History Nebraska announces 2023 awardees from across the state
LINCOLN — History Nebraska has announced its 2023 awardees from across the state to Nebraskans in Beatrice, Hastings, Lincoln, Peru and Omaha.
This year, History Nebraska will present five awards at an April 26 event at the Nebraska History Museum in Lincoln. The awards recognize people who provide “significant contributions to the preservation and interpretation of Nebraska history,” according to the organization.
The 2023 honorees:
- Champion of History Awards: Richard “Dick” Witt of Hastings; Debora Heard and Claire Du Laney, both of Omaha.
- History Nebraska Excellence in Teaching Award: Sara Crook of Peru.
- Nebraska State Historic Preservation Award: Main Street Beatrice in Beatrice.
- James L. Sellers Award: Gail Blankenau of Lincoln.
Champion of History
The champion award recognizes those who help preserve or interpret Nebraska history.
Witt is honored for being a “driving force” in preserving the written history of Adams County, including editing the Adams County Historical Society’s “Historical News” publication.
Heard is the project coordinator for the “Charting Our Path DEAI Strategic Investment Project” at the University of Nebraska at Omaha while Du Laney is the UNO Outreach Archivist. The project celebrates, promotes and documents the 50th anniversary of the UNO Department of Black Studies.
History Nebraska Excellence in Teaching
This teaching award recognizes a teacher who excels in teaching Nebraska history in creative and imaginative ways.
Crook, who has spent 38 years teaching history at Peru State College, has “demonstrated a passion for getting students to appreciate the state of Nebraska.” A component of her course includes the Nebraska Historical Marker program, which led to several markers being selected and erected across the state. Crook also led various trips nationwide.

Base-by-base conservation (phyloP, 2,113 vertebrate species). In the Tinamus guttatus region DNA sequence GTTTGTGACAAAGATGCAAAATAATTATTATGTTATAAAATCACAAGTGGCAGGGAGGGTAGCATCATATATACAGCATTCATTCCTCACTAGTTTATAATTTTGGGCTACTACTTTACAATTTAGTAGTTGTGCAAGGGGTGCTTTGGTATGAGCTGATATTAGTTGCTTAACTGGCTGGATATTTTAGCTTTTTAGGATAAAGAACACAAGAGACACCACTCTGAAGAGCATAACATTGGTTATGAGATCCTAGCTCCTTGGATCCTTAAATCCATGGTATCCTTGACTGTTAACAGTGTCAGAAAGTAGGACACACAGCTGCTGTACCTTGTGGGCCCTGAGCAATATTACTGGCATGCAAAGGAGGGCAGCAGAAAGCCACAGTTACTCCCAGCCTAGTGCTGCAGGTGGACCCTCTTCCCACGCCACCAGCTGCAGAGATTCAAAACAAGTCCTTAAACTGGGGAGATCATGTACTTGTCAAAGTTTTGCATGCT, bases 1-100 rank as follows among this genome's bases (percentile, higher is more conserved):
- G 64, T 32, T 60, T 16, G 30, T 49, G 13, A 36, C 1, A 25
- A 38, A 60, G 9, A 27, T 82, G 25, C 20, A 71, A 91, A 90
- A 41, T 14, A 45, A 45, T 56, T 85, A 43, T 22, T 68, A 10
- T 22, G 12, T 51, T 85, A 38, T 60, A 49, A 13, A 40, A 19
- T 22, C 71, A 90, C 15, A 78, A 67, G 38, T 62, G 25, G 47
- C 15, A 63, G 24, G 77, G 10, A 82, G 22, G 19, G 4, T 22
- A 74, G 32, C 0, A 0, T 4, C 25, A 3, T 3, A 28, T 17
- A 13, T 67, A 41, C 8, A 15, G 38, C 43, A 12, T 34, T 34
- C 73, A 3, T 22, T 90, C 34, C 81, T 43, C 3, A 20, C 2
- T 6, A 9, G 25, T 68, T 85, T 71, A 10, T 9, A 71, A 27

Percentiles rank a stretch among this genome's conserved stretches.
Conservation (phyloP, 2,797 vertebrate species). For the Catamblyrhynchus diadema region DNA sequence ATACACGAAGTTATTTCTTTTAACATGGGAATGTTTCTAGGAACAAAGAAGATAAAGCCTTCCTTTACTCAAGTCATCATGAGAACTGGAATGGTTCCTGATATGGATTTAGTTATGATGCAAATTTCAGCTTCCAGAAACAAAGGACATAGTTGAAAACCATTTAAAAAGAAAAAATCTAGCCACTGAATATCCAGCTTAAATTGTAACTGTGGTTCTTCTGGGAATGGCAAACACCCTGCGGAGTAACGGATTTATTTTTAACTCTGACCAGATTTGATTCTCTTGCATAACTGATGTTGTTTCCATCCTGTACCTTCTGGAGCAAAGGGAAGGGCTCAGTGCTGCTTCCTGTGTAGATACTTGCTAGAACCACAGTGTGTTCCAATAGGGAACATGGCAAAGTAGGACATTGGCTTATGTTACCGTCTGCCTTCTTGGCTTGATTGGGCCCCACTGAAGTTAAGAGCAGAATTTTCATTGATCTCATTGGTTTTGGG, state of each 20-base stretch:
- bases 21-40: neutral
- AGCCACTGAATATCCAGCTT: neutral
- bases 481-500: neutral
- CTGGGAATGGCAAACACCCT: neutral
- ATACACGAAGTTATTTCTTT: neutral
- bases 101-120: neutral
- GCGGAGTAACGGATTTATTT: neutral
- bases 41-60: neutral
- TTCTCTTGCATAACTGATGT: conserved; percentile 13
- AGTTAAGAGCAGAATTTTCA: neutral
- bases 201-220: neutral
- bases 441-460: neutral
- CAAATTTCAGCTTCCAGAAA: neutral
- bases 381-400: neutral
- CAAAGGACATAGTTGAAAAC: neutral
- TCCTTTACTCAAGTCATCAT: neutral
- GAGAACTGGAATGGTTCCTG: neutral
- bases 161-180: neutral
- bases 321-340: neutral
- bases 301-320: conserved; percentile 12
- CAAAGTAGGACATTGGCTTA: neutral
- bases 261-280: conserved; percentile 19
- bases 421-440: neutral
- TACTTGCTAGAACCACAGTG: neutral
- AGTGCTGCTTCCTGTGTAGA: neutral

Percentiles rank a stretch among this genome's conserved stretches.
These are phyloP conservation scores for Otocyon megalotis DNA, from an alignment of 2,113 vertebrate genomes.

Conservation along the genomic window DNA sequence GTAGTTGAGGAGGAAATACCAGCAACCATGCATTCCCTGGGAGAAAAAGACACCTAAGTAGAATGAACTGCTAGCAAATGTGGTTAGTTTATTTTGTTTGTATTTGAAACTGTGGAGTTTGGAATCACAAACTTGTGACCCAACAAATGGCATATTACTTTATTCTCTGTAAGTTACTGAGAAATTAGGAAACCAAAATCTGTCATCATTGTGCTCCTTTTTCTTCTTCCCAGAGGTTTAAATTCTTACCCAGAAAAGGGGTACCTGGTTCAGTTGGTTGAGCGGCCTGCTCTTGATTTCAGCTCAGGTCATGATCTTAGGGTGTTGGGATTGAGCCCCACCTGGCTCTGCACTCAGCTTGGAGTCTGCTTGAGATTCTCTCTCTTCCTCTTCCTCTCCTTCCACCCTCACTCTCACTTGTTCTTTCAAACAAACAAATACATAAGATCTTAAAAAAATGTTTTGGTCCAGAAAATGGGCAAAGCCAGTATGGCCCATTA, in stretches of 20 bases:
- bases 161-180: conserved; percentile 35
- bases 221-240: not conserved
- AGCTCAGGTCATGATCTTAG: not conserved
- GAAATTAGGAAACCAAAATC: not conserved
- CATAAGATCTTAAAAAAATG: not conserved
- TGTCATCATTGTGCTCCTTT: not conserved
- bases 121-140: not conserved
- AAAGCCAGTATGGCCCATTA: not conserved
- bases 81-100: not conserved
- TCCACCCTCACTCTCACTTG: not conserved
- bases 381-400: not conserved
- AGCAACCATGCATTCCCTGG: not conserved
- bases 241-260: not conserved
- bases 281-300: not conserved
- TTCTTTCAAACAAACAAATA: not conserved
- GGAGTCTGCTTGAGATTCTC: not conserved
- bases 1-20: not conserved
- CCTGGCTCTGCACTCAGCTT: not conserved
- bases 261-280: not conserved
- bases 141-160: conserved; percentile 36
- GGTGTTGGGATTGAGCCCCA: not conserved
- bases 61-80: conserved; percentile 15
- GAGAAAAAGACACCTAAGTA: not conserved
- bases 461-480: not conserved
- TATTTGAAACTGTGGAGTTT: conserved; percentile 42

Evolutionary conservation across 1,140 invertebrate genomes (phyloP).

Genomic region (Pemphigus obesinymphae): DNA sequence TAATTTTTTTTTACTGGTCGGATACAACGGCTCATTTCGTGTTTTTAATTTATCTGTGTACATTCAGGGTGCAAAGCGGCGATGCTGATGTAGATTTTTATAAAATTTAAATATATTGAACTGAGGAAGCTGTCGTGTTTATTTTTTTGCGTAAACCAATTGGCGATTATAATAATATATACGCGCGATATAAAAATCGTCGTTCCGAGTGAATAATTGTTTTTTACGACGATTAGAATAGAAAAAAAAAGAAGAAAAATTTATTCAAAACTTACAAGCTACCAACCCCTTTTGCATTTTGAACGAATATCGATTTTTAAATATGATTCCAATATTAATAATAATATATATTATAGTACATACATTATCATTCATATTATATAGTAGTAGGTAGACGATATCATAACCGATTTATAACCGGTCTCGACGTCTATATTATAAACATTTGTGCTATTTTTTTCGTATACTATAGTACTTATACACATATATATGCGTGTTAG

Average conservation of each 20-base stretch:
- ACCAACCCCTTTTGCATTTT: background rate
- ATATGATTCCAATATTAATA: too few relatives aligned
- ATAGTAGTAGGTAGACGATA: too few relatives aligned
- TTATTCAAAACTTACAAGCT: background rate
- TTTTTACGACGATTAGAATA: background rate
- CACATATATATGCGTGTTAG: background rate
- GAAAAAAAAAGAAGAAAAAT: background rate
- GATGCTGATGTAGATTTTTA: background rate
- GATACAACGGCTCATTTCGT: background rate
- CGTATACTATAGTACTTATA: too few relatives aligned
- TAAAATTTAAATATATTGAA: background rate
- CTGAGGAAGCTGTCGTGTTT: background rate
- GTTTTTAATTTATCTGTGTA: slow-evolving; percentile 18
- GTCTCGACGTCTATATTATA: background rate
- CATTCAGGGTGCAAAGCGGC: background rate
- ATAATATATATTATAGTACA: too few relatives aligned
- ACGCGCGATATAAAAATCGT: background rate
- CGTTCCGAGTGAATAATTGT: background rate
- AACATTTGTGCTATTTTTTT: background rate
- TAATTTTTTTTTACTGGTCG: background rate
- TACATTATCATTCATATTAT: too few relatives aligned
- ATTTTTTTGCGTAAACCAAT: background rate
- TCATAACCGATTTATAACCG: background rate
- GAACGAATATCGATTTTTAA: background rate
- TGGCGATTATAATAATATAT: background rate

Nebraska State Historic Preservation
The historic preservation award recognizes significant achievements in historic preservation by an individual or organization.
Main Street Beatrice has worked closely with the State Historical Preservation Office to promote tax credit programs, educate the community and create events to engage with the public and local politicians. The group’s work has also helped in preserving and opening up second stories of downtown buildings.
James L. Sellers Memorial
The memorial award, created in 1967, is given annually to the “best article” published in a volume of “Nebraska History Magazine.” The author also receives $1,000 from the foundation through the support of Catherine Sellers Angle.
The faculty of Nebraska Wesleyan University’s History Department judged and selected Blankenau as the winner. According to the organization, the judges “were impressed at how the article challenged the common assumption that slavery was not a part of Nebraska history through a detailed case-study that showed how the national debate over slavery played out in the territory.”